Compliance analysis requires legal counsel but is generally unavailable in many software projects. Analysis of legal text using logic-based models can help developers understand requirements for the development and use of software-intensive systems throughout its lifecycle. We outline a practical modeling process for norms in legally binding agreements that include contractual rights and obligations. A computational norm model analyzes available rights and required duties based on the satisfiability of situations, a state of affairs, in a given scenario. Our method enables modular norm model extraction, representation, and reasoning. For norm extraction, using the theory of frame semantics, we construct two foundational norm templates for linguistic guidance. These templates correspond to Hohfeld’s concepts of claim-right and its jural correlative, duty. Each template instantiation results in a norm model, encapsulated in a modular unit which we call a super-situation that corresponds to an atomic fragment of law. For hierarchical modularity, super-situations contain a primary norm that participates in relationships with other norm models. Norm compliance values are logically derived from its related situations and propagated to the norm’s containing super-situation, which in turn participates in other super-situations. This modularity allows on-demand incremental modeling and reasoning using simpler model primitives than previous approaches. While we demonstrate the usefulness of our norm models through empirical studies with contractual statements in open source software and privacy domains, its grounding in theories of law and linguistics allows wide applicability.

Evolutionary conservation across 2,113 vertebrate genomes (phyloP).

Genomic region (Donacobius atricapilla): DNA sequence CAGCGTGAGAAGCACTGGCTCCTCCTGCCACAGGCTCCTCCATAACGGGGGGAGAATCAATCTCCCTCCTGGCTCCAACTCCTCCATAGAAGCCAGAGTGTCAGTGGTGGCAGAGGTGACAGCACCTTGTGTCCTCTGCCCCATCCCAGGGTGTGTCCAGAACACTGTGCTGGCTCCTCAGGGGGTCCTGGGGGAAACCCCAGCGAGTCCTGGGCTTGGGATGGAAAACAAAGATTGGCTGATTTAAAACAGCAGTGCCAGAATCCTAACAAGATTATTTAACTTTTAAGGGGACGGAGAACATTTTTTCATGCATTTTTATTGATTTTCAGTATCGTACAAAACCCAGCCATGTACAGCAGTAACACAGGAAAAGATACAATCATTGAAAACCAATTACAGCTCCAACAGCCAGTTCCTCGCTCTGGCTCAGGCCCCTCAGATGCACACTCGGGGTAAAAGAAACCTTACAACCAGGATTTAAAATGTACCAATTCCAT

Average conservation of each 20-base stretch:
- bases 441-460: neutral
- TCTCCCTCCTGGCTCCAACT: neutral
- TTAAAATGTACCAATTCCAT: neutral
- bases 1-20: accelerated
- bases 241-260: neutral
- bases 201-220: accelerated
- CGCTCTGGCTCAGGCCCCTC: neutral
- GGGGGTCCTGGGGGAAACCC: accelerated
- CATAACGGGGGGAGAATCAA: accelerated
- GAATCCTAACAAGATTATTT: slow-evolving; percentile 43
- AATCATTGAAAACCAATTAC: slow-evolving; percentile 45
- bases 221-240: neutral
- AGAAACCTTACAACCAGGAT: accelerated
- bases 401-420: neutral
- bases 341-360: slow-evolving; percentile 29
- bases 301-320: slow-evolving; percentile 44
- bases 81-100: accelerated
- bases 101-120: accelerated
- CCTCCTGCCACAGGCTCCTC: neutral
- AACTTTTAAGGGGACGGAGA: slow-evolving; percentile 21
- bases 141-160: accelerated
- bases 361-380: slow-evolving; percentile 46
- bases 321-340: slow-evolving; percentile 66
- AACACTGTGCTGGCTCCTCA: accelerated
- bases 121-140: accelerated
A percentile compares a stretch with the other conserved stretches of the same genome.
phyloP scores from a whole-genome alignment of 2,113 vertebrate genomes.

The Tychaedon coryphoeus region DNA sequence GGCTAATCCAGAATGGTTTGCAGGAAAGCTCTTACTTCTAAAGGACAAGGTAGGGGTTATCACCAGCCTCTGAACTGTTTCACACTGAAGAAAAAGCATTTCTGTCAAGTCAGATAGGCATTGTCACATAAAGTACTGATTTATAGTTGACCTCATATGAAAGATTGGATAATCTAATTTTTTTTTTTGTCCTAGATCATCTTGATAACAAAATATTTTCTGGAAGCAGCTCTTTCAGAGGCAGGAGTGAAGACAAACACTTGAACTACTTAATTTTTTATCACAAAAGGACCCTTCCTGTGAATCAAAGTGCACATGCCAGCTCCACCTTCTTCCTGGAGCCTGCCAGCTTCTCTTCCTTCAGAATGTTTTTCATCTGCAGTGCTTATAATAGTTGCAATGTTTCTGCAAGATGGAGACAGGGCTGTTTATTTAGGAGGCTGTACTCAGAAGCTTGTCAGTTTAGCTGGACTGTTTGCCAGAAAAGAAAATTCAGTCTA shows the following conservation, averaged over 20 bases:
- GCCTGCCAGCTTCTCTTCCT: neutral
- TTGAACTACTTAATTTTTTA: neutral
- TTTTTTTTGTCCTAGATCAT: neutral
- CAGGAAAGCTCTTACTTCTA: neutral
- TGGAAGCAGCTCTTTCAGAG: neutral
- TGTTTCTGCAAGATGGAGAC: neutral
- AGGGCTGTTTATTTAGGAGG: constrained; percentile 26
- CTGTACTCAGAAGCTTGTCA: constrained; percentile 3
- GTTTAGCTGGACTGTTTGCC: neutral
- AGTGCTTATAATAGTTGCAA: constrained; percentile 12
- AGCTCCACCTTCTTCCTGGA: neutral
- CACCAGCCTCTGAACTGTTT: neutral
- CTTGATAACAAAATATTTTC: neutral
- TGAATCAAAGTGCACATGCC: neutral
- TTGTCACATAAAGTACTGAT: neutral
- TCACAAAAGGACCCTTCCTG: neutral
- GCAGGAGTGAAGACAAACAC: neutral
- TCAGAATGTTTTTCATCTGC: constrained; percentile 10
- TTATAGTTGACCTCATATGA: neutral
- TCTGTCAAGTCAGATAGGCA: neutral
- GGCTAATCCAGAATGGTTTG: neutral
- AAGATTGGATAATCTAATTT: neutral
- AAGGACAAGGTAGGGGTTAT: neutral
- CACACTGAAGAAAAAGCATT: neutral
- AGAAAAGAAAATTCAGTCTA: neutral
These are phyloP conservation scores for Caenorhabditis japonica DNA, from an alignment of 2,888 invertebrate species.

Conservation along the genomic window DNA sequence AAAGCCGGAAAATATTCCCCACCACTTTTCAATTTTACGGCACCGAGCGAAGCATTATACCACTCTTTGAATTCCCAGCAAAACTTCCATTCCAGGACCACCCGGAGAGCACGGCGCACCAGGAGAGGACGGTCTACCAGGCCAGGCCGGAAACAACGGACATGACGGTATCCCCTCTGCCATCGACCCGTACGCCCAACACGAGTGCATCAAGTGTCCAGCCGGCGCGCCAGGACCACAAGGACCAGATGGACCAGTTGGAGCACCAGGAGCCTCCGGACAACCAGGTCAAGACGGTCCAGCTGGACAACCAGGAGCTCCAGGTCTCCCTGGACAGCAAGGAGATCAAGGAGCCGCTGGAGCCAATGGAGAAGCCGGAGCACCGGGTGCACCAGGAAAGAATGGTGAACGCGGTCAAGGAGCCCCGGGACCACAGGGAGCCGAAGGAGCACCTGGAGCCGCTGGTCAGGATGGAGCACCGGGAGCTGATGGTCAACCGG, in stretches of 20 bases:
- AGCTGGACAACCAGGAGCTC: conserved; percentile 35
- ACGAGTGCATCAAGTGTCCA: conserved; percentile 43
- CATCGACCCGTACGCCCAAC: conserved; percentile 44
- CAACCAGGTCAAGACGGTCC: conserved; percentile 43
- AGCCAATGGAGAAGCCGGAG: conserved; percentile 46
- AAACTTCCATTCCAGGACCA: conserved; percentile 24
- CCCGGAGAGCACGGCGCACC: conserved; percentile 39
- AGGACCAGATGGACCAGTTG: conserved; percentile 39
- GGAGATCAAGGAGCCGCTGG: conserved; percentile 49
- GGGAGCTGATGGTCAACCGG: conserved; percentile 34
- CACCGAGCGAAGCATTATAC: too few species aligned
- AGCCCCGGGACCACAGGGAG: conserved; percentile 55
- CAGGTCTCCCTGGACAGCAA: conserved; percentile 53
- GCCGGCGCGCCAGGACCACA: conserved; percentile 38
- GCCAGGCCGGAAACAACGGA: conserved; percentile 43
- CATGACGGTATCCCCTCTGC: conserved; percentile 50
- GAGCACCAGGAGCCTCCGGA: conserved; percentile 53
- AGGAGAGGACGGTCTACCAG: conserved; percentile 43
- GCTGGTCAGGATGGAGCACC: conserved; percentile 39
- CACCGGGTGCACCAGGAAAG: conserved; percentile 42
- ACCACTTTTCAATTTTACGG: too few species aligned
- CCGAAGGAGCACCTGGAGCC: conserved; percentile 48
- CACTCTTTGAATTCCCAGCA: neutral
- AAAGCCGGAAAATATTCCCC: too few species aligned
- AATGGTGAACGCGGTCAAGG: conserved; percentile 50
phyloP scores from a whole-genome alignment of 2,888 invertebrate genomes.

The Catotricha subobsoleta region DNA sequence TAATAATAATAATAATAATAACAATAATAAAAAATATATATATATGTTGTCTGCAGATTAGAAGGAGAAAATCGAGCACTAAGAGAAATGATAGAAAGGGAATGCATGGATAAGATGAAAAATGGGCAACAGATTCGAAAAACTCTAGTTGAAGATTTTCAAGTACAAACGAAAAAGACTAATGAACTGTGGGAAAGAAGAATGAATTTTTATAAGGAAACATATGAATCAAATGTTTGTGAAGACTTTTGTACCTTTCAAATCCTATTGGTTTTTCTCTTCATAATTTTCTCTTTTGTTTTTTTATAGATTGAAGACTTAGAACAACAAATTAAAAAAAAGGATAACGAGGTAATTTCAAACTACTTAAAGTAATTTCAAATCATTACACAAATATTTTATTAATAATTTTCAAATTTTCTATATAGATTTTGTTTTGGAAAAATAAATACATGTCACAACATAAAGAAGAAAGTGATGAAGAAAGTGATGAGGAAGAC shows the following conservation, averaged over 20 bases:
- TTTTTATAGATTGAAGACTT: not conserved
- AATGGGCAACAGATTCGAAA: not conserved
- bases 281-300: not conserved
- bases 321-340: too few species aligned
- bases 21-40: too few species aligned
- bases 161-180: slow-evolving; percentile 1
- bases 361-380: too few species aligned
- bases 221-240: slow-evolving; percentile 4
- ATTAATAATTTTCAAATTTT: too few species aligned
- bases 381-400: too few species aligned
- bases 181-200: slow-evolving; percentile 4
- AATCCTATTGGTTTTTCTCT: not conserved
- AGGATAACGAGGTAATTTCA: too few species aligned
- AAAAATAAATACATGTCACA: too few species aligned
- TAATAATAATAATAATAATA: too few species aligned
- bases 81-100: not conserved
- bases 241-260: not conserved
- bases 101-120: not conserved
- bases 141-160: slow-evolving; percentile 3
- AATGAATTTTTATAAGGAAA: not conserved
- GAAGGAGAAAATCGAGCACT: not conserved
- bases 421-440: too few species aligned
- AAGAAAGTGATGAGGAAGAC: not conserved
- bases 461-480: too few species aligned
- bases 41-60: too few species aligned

Mandal, S., Gandhi, R. & Siy, H. Requirements Eng (2019). https://doi.org/10.1007/s00766-019-00323-y
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